Top executives from Asian media companies including CJ ENM, Zee Entertainment Enterprises, BEC World and Bona Film Group discussed Asia’s changing media landscape on the first day of Hong Kong’s Filmart.
While most of the talk was of booming OTT content production and formats travelling around the region, China still seems to be finding its way back to international markets and collaboration after three years of relative isolation.
In the first session of the market, Sebastian Kim, head of sales and acquisitions for Korea’s CJ ENM, said the range of Korean content that can travel is expanding beyond the core genre of romantic drama to action, sci-fi, thrillers and reality TV. “We were surprised by the success of reality, because unscripted shows are usually only targeted at the Korean audience, but we’re now planning to make more for international markets,” said Kim.
Zee’s Asia Pacific head Sanmesh Thakur said Indian audiences have become more adventurous, thanks to the rise of streaming, which is encouraging local creators to try new forms of storytelling. “What we’re finding on OTT is that the Gen Z audience wants something fast-paced and edgy. There are only a finite number of stories, so it’s the way you tell the story that needs to change.” He added that some of this new content is also travelling overseas.
Similarly, Ziraviss Vindhanapisuth, international business chief at Thailand’s BEC World, said a wider range of Thai genres, including horror and BL (a.k.a. Boy’s Love, romantic drama featuring same-sex relationships), are reaching new markets internationally. “BL has a hard time passing censorship for free-to-air channels in most markets, but we’re finding an audience on OTT.”
But while the streaming boom is enabling content to travel in its original language, all three speakers said the big trend is still for local-language adaptations, particularly of U.S., UK, Turkish and Korean formats, with the UK’s Doctor Foster mentioned as a scripted show that has been remade in India, Thailand and South Korea. Co-production remains difficult, as mixing cast and languages from different countries usually means the content doesn’t land with either audience.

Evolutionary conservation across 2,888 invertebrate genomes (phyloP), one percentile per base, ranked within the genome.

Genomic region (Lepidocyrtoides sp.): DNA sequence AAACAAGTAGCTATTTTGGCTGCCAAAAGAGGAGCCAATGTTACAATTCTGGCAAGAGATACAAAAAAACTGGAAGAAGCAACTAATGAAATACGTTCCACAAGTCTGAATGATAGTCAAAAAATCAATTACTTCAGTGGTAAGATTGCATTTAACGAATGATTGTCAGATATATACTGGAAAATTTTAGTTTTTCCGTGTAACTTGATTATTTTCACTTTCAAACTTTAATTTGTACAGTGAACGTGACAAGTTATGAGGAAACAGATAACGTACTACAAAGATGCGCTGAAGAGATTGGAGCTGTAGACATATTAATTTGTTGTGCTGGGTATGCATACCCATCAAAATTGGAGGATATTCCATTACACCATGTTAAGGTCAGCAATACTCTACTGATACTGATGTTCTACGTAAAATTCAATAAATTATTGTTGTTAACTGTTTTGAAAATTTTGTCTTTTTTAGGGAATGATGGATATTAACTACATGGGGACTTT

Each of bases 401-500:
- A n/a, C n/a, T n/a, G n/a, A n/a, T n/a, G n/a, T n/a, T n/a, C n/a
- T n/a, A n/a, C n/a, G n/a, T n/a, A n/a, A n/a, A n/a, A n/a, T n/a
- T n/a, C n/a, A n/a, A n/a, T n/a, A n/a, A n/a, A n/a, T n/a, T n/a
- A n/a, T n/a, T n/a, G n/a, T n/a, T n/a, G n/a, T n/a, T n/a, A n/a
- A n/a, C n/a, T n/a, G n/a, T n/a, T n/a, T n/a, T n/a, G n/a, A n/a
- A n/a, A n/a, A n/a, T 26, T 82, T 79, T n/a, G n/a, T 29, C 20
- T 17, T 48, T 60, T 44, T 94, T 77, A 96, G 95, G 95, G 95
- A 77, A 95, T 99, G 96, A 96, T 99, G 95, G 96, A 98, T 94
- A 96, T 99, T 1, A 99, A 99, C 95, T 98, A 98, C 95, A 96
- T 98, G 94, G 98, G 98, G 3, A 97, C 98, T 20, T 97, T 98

“We’ve been looking for this formula for decades but have found the best formula for coproduction is adaptations,” said Kim. “Korean cast are for Korean audiences and Thai cast are for Thai audiences. We haven’t seen any great successes with mixing cast within Asia.”
Later in the day, Bona Film Group COO Jiang Defu explained that China’s box office is still tracking way down on pre-pandemic levels. Last year, just 41 films made more than RMB100M ($14.5M) at the box office, the break-even figure for most Chinese movies, compared to more than 100 crossing that benchmark before the pandemic.
He said the industry needs to “look at ways to innovate and create, and also improve our marketing efforts and ancillary industries around the movie industry. He was also candid about the fact that Chinese filmmakers need to “work within the core values of Chinese culture and propaganda”.
Hou Hongliang, president of Chinese TV producer Daylight Entertainment, said Chinese TV content is starting to become more popular in international markets: “Korean companies have acquired our IPs and we’ve had some good results on overseas platforms.”
But he also acknowledged that the biggest overseas markets for Chinese content are still Chinese-speaking countries in Southeast Asia. “We need to expand further. Korean content has been able to grow because it has global support, so that’s something we need to learn from and improve.”
He also said that Chinese producers still want to work with Hollywood, and that some had visited the U.S. to learn and exchange ideas, “but it’s not easy as we have different cultures and language barriers”.
Filmart is taking place until March 16 at the Hong Kong Convention and Exhibition Centre. Panel sessions over the next few days include Asian reality television, Chinese animation and applications of Web3 in the entertainment industry.
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